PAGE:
To Branch Out or Stay Focused?: Affective Shifts Differentially Predict Organizational Citizenship Behavior and Task Performance
This research was supported by the National Natural Science Foundation of China Grants #71272022, awarded to Xiaoming Zheng.
Affect (Psychology) -- Effect on performance, Organizational behavior, Work -- Psychological aspects, Motivation (Psychology)
We draw from personality systems interaction theory (PSI; Kuhl, 2000) and regulatory focus theory (Higgins, 1997) to examine how dynamic positive and negative affective processes interact to predict both task and contextual performance. Using a twice-daily diary design over the course of a three-week period, results from multi-level regression analysis revealed that distinct patterns of change in positive and negative affect optimally predicted contextual and task performance among a sample of 71 individuals employed at a medium-sized technology company. Specifically, within persons, increases (upshifts) in positive affect over the course of a work day better predicted the subsequent day’s organizational citizenship behavior (OCB) when such increases were coupled with decreases (downshifts) in negative affect. The optimal pattern of change in positive and negative affect differed, however, in predicting task performance. That is, upshifts in positive affect over the course of the work day better predicted the subsequent day’s task performance when such upshifts were accompanied by upshifts in negative affect. The contribution of our findings to PSI theory and the broader affective and motivation regulation literatures, along with practical implications, are discussed.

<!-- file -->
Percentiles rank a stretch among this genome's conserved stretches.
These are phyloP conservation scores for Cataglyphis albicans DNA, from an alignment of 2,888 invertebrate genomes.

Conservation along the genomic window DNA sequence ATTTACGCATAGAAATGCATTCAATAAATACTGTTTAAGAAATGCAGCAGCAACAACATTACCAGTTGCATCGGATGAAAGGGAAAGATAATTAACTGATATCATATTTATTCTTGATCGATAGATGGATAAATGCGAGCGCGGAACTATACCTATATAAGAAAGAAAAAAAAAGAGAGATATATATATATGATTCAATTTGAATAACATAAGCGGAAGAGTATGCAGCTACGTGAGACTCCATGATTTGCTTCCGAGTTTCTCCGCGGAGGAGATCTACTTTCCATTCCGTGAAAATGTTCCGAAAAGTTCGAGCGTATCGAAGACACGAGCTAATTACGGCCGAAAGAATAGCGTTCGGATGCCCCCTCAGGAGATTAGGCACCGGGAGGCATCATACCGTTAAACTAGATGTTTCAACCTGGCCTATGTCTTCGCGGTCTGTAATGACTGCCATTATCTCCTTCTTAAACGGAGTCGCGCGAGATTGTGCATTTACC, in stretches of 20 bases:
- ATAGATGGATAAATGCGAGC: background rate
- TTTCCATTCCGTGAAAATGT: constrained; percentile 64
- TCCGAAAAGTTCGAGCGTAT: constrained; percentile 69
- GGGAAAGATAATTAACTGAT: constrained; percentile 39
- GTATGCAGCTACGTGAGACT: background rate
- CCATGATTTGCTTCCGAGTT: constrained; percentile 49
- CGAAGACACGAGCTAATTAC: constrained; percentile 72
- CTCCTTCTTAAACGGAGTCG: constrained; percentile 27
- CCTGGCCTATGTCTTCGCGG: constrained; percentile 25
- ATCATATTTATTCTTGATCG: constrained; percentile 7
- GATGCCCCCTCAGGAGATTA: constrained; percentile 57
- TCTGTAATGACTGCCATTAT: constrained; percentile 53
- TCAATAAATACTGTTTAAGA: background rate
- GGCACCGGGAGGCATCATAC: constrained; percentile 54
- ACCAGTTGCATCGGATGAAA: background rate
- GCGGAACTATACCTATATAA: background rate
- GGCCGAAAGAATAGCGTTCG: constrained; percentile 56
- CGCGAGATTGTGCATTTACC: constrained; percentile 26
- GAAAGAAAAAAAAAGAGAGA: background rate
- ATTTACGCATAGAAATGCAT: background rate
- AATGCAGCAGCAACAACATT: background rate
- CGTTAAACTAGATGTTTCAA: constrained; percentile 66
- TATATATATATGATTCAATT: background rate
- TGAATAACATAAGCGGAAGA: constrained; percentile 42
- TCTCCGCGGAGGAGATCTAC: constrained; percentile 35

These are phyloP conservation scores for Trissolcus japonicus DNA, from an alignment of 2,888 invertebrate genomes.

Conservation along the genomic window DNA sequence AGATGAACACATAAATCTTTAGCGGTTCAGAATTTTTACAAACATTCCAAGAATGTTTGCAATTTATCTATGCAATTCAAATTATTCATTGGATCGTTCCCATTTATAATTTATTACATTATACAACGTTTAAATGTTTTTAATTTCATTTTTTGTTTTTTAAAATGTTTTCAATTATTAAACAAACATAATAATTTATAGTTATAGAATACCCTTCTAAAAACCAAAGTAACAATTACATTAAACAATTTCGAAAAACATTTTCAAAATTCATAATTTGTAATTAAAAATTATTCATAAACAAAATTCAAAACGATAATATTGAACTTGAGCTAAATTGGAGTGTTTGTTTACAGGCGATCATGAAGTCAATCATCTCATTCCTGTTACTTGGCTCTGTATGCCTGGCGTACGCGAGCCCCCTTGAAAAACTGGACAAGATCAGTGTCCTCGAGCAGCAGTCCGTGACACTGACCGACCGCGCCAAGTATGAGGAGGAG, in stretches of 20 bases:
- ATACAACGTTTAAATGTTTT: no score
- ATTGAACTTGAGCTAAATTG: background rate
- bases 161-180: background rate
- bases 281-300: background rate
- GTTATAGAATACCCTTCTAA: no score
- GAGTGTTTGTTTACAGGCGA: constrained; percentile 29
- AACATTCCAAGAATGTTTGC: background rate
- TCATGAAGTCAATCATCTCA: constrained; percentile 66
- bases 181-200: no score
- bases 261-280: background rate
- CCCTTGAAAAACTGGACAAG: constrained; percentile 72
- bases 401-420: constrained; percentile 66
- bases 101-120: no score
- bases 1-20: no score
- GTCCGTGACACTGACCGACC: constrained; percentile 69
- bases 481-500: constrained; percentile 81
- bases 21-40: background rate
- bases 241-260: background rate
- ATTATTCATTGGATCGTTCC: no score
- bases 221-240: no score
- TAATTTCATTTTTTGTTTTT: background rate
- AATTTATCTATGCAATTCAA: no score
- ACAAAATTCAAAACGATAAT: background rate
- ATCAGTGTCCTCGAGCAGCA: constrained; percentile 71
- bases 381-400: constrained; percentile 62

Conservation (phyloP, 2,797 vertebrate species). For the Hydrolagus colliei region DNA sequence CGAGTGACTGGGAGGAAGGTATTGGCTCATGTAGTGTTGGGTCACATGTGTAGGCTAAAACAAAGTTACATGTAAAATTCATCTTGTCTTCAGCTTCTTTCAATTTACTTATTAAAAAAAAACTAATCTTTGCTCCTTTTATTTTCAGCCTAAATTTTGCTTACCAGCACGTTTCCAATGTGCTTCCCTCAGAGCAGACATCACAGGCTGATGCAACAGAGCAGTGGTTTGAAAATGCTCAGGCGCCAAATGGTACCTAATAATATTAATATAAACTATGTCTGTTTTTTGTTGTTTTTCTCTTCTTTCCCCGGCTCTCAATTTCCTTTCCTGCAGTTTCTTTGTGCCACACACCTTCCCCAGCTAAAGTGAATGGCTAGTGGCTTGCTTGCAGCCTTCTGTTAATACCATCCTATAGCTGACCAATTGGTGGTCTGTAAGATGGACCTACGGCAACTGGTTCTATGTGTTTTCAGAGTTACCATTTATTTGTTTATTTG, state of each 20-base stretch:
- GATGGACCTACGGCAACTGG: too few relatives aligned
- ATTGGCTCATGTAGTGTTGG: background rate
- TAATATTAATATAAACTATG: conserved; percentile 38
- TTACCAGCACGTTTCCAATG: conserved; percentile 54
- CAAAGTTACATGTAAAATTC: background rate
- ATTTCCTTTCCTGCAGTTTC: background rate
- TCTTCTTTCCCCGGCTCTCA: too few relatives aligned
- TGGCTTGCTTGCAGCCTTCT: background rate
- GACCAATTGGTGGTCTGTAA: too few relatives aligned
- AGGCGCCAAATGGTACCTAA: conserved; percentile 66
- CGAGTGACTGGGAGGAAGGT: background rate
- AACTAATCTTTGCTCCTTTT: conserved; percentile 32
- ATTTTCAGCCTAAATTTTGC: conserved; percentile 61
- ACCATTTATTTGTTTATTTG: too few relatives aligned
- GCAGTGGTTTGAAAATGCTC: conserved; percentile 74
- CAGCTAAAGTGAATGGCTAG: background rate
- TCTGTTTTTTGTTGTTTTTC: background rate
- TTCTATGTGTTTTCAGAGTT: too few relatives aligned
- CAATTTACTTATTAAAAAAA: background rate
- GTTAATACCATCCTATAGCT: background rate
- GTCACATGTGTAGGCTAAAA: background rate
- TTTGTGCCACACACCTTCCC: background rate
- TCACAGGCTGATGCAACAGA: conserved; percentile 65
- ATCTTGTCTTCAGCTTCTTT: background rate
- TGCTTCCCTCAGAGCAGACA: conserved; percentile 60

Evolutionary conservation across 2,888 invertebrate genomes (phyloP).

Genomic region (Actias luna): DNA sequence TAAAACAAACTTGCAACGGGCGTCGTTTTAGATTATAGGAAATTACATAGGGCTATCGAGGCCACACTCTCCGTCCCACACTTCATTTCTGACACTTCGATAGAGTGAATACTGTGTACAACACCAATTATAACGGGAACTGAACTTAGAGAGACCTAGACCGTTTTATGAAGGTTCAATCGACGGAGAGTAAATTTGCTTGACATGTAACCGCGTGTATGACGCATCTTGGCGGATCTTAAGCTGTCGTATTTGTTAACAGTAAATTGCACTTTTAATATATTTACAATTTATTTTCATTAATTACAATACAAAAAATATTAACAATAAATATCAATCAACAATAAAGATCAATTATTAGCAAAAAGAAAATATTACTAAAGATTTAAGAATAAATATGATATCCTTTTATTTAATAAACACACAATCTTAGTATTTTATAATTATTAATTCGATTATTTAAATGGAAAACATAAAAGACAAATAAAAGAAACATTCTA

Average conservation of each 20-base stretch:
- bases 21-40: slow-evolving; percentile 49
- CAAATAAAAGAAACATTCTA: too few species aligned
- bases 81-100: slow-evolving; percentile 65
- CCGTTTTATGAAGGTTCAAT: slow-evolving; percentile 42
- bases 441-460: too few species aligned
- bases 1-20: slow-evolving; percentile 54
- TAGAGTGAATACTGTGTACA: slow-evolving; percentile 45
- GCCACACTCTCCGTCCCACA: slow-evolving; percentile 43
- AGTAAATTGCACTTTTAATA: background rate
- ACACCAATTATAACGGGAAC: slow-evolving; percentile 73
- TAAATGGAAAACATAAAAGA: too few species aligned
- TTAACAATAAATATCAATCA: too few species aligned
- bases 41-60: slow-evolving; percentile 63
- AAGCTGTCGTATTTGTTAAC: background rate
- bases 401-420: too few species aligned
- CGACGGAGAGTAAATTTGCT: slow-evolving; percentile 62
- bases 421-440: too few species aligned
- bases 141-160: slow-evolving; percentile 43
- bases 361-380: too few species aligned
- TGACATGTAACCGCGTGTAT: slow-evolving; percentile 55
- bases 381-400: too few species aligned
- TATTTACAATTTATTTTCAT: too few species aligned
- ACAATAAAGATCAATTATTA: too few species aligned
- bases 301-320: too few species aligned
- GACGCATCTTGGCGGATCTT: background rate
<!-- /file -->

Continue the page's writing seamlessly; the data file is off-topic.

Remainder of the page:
Yang, L.-Q., Simon, L., Wang, L., & Zheng, X. (Accepted). To branch out or stay focused?: Daily affective shifts differentially predict organizational citizenship behavior and task performance. Journal of Applied Psychology.
This is the author’s version of a work that was accepted for publication in the Journal of Applied Psychology. Changes resulting from the publishing process, such as peer review, editing, corrections, structural formatting, and other quality control mechanisms may not be reflected in this document. Changes may have been made to this work since it was submitted for publication. A definitive version was subsequently published in The Journal Of Applied Psychology, 101(6), 831-845. doi:10.1037/apl0000088 and can be found online at: https://doi.org/10.1037/apl0000088